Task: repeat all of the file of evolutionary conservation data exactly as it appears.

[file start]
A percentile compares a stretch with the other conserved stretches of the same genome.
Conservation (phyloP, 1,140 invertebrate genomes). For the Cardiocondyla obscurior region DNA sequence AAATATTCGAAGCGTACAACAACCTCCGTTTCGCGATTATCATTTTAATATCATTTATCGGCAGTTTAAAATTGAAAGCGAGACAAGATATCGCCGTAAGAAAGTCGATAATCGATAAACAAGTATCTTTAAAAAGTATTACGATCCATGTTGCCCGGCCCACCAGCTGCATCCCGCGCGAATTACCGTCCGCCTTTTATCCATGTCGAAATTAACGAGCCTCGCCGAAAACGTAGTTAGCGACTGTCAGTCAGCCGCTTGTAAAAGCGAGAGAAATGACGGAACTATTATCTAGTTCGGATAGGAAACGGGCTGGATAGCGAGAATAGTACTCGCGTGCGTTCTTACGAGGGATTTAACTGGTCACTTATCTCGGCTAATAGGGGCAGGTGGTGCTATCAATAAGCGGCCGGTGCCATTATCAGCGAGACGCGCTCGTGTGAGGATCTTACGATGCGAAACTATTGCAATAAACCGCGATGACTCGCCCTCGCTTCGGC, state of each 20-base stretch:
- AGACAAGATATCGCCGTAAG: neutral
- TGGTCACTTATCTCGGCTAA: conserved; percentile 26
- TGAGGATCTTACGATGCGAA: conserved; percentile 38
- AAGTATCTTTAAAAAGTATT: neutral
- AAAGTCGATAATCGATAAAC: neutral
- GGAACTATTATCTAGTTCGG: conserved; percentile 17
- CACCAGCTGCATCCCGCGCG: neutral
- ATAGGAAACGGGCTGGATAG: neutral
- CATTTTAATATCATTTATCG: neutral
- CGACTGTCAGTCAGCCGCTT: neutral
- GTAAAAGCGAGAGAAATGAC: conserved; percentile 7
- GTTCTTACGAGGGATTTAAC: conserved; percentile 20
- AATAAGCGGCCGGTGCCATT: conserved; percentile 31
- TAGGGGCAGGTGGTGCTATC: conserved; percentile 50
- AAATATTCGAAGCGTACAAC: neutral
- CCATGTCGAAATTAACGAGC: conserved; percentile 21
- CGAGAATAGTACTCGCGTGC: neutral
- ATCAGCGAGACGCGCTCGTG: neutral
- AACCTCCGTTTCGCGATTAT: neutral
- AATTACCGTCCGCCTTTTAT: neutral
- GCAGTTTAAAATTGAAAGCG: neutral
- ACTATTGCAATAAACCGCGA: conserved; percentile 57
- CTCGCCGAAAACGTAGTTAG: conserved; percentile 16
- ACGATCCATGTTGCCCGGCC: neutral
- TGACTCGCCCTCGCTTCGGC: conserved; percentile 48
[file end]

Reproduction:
A percentile compares a stretch with the other conserved stretches of the same genome.
Conservation (phyloP, 1,140 invertebrate genomes). For the Cardiocondyla obscurior region DNA sequence AAATATTCGAAGCGTACAACAACCTCCGTTTCGCGATTATCATTTTAATATCATTTATCGGCAGTTTAAAATTGAAAGCGAGACAAGATATCGCCGTAAGAAAGTCGATAATCGATAAACAAGTATCTTTAAAAAGTATTACGATCCATGTTGCCCGGCCCACCAGCTGCATCCCGCGCGAATTACCGTCCGCCTTTTATCCATGTCGAAATTAACGAGCCTCGCCGAAAACGTAGTTAGCGACTGTCAGTCAGCCGCTTGTAAAAGCGAGAGAAATGACGGAACTATTATCTAGTTCGGATAGGAAACGGGCTGGATAGCGAGAATAGTACTCGCGTGCGTTCTTACGAGGGATTTAACTGGTCACTTATCTCGGCTAATAGGGGCAGGTGGTGCTATCAATAAGCGGCCGGTGCCATTATCAGCGAGACGCGCTCGTGTGAGGATCTTACGATGCGAAACTATTGCAATAAACCGCGATGACTCGCCCTCGCTTCGGC, state of each 20-base stretch:
- AGACAAGATATCGCCGTAAG: neutral
- TGGTCACTTATCTCGGCTAA: conserved; percentile 26
- TGAGGATCTTACGATGCGAA: conserved; percentile 38
- AAGTATCTTTAAAAAGTATT: neutral
- AAAGTCGATAATCGATAAAC: neutral
- GGAACTATTATCTAGTTCGG: conserved; percentile 17
- CACCAGCTGCATCCCGCGCG: neutral
- ATAGGAAACGGGCTGGATAG: neutral
- CATTTTAATATCATTTATCG: neutral
- CGACTGTCAGTCAGCCGCTT: neutral
- GTAAAAGCGAGAGAAATGAC: conserved; percentile 7
- GTTCTTACGAGGGATTTAAC: conserved; percentile 20
- AATAAGCGGCCGGTGCCATT: conserved; percentile 31
- TAGGGGCAGGTGGTGCTATC: conserved; percentile 50
- AAATATTCGAAGCGTACAAC: neutral
- CCATGTCGAAATTAACGAGC: conserved; percentile 21
- CGAGAATAGTACTCGCGTGC: neutral
- ATCAGCGAGACGCGCTCGTG: neutral
- AACCTCCGTTTCGCGATTAT: neutral
- AATTACCGTCCGCCTTTTAT: neutral
- GCAGTTTAAAATTGAAAGCG: neutral
- ACTATTGCAATAAACCGCGA: conserved; percentile 57
- CTCGCCGAAAACGTAGTTAG: conserved; percentile 16
- ACGATCCATGTTGCCCGGCC: neutral
- TGACTCGCCCTCGCTTCGGC: conserved; percentile 48